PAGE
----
As Democrats take control of the House, they will be voting on who will be their Speaker and who will lead key health committees for the first time since 2010.
House Democrats, fresh off reclaiming control of the lower chamber of Congress, are now poised to vote on majority leadership positions which will have great influence over the future of healthcare policy at the national level.
The Democratic caucus will vote on November 28 to decide who will lead the House and its various committees, including most notably the House Health, Energy, and Commerce Committee.
Most focus has remained on House Minority Leader Rep. Nancy Pelosi, D-Calif., and whether she can reclaim her role as Speaker of the House, a position she held from 2007 to 2011.
HealthLeaders has included a breakdown of where her bid for speakership stands and who is in line to steer committees addressing the future of the ACA, prescription drug prices, and the opioid epidemic.
Pelosi as House Speaker again?
Unlike other congressional leaders on both sides of the aisle, Pelosi faces a potential challenge to her post from disgruntled progressives in the party who are demanding a new head to lead the House.
Several Democratic rank-and-file members are slated to release a signed letter announcing that Pelosi does not have enough votes to win back the speakership, ABC News reported Wednesday.
Opponents of Pelosi's bid have not announced a challenger or proxy candidate but are demanding "new blood" in the House's Democratic leadership.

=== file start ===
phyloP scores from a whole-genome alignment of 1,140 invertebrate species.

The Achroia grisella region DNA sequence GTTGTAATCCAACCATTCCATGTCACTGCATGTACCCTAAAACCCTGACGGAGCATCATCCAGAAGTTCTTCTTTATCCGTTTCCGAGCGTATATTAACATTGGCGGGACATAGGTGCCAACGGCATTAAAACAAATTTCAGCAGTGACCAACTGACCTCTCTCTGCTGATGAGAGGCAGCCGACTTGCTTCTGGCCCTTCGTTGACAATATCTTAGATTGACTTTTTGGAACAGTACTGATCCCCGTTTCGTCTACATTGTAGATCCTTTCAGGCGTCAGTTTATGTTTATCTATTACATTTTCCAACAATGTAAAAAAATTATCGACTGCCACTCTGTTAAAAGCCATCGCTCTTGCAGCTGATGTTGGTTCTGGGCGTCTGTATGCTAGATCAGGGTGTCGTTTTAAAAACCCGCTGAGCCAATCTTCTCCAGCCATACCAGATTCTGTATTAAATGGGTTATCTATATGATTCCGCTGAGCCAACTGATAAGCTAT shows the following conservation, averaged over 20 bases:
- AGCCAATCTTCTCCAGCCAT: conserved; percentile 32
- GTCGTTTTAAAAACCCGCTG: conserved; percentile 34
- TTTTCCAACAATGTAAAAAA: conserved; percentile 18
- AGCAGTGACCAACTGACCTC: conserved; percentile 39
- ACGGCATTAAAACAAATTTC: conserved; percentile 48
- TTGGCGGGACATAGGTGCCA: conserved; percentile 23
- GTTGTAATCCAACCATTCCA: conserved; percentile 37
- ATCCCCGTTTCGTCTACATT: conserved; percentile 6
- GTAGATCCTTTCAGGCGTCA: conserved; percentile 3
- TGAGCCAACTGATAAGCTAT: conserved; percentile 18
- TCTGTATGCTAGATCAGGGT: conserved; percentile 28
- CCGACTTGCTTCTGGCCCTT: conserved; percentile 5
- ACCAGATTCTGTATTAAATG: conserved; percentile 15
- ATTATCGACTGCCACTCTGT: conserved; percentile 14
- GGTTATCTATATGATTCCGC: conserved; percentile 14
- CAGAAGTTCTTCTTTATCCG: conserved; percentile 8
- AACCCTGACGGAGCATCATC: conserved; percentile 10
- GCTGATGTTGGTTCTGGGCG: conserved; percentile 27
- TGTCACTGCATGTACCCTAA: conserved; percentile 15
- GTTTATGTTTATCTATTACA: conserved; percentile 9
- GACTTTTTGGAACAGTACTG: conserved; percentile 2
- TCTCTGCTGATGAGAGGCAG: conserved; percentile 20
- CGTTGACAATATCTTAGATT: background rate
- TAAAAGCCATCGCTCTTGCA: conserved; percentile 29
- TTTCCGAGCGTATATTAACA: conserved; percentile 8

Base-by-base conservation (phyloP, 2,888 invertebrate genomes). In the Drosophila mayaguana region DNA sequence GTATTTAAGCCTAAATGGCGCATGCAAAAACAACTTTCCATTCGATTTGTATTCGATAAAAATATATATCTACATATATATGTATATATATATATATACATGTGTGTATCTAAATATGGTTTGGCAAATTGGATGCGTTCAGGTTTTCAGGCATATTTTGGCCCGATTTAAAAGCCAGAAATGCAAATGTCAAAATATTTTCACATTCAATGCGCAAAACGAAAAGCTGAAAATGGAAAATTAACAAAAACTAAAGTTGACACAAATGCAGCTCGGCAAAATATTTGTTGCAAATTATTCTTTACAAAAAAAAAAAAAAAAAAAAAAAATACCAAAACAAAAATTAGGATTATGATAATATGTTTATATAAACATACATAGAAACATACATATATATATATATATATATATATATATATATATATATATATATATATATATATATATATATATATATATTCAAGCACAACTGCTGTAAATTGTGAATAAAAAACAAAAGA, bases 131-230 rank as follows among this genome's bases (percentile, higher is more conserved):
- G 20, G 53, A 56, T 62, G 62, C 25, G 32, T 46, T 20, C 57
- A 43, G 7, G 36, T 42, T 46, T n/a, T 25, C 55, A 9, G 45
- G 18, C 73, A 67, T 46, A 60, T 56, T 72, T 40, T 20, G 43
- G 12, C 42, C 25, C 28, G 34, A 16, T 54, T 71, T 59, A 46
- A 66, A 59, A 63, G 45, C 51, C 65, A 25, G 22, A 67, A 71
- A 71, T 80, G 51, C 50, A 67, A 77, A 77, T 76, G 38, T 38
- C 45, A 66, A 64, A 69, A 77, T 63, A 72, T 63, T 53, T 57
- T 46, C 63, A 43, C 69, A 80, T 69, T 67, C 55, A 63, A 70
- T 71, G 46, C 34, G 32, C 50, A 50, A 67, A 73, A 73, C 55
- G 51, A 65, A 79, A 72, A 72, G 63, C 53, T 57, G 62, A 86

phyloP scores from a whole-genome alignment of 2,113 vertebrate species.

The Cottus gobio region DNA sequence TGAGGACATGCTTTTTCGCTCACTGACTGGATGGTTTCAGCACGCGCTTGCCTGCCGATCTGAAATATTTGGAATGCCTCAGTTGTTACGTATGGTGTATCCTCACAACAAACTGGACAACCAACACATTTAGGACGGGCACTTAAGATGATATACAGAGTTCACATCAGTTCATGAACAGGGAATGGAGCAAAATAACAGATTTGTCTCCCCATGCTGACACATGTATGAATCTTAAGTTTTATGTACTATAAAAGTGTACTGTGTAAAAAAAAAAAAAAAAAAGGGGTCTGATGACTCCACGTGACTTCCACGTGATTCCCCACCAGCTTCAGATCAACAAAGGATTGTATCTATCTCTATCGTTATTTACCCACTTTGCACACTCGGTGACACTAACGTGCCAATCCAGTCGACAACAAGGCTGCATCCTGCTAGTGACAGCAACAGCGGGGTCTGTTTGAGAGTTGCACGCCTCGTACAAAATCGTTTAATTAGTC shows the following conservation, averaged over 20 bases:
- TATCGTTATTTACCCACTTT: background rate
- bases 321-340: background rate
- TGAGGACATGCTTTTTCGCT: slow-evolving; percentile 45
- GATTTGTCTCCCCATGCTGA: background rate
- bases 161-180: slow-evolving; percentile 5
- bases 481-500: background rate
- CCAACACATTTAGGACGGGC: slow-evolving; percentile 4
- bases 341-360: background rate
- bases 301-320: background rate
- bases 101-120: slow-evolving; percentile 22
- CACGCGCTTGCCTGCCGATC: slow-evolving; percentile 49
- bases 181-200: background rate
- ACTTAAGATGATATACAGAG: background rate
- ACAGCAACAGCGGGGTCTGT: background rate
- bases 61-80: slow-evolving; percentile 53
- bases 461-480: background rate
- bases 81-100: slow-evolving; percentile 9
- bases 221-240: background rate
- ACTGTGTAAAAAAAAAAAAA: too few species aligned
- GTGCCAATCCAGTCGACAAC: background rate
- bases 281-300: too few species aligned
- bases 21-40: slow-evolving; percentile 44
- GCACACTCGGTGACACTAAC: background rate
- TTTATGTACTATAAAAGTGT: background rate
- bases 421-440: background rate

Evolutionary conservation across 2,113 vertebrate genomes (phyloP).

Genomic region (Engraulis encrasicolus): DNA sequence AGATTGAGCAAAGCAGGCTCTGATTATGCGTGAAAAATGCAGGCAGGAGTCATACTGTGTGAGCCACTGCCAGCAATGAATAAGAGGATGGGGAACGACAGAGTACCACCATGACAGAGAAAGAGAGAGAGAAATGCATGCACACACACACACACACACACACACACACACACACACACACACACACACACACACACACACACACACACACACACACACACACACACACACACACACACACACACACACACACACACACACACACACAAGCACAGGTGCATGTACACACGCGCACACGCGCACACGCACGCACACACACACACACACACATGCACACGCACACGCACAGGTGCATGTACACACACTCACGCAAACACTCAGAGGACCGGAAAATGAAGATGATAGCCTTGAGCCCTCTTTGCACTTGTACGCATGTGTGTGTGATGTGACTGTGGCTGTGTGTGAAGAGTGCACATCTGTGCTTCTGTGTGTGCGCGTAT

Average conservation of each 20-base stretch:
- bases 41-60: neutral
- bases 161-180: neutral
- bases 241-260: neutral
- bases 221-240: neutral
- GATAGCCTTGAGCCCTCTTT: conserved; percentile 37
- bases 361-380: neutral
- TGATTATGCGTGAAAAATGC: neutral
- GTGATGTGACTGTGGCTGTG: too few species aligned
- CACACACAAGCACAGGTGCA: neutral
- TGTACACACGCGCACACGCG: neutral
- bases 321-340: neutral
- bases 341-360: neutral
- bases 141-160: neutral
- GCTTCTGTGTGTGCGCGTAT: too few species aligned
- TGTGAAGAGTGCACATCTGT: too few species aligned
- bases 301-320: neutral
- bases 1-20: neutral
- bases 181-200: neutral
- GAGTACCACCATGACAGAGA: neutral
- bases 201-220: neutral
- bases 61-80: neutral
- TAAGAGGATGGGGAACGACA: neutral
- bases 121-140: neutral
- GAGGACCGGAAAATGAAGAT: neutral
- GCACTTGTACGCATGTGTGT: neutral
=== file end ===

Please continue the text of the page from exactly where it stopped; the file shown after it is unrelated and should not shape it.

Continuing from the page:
If Pelosi is elected Speaker once again, she is expected to take on major pharmaceutical companies with an aggressive drug pricing agenda that Stat News called the industry's 'come to Jesus moment.'
Given that Pelosi played a major role in securing the passage of the ACA, drug pricing reform is being targeted as a topic that could generate potential bipartisan support on Capitol Hill.
Pallone likely as HEC chairman
In replacing Rep. Greg Walden, R-Ore., the current chairman of the House Health, Energy, and Commerce Committee (HEC), Democrats will likely choose Rep. Frank Pallone, D-N.J., who has served in Congress since 1993.
Like Pelosi, Pallone played a large role in passing the ACA in 2010, and is interested in focusing his chairmanship on bolstering elements of the landmark healthcare law that have been challenged in recent years by congressional Republicans and the Trump administration.
Eshoo aims to take over HEC Health subcommittee
Rep. Diana DeGette, who was presumed to be in line for leading the HEC's Health subcommittee, will instead challenge longtime Democratic Whip Rep. James Clyburn, D-S.C. for the position he has held since 2006.
In doing so, DeGette has provided an opening to lead the influential subcomittee dealing with health programs, health IT infrastructure, and prescription drug pricing.
Two days after DeGette's announcement, Rep. Anna Eshoo, D-Calif., released a statement indicating that she will seeking to lead the subcommittee when the new conference convenes.
Eshoo, who has been in Congress since 1993, was criticized throughout her most recent campaign for accepting contributions from the prescription drug industry.
Patients for Affordable Drugs Action spent $500,000 on ads that critiqued Eshoo's legislative record and the campaign support she has received from drug markers over more than two decades.
Interestingly, Eshoo was defeated by Pallone in 2014 for the position of ranking member on the HEC, despite receiving public support from Pelosi.
Jack O'Brien is the Content Team Lead and Finance Editor at HealthLeaders, an HCPro brand.
All eyes are on the leadership elections in the House, which the Democrats regain control of for the first time since 2010.
Rep. Nancy Pelosi is expected to be win back her speakership, but not without an intra-party fight.
Two longtime Democratic members are in line to lead the Health, Energy, and Commerce Committee as well as its Health subcommittee.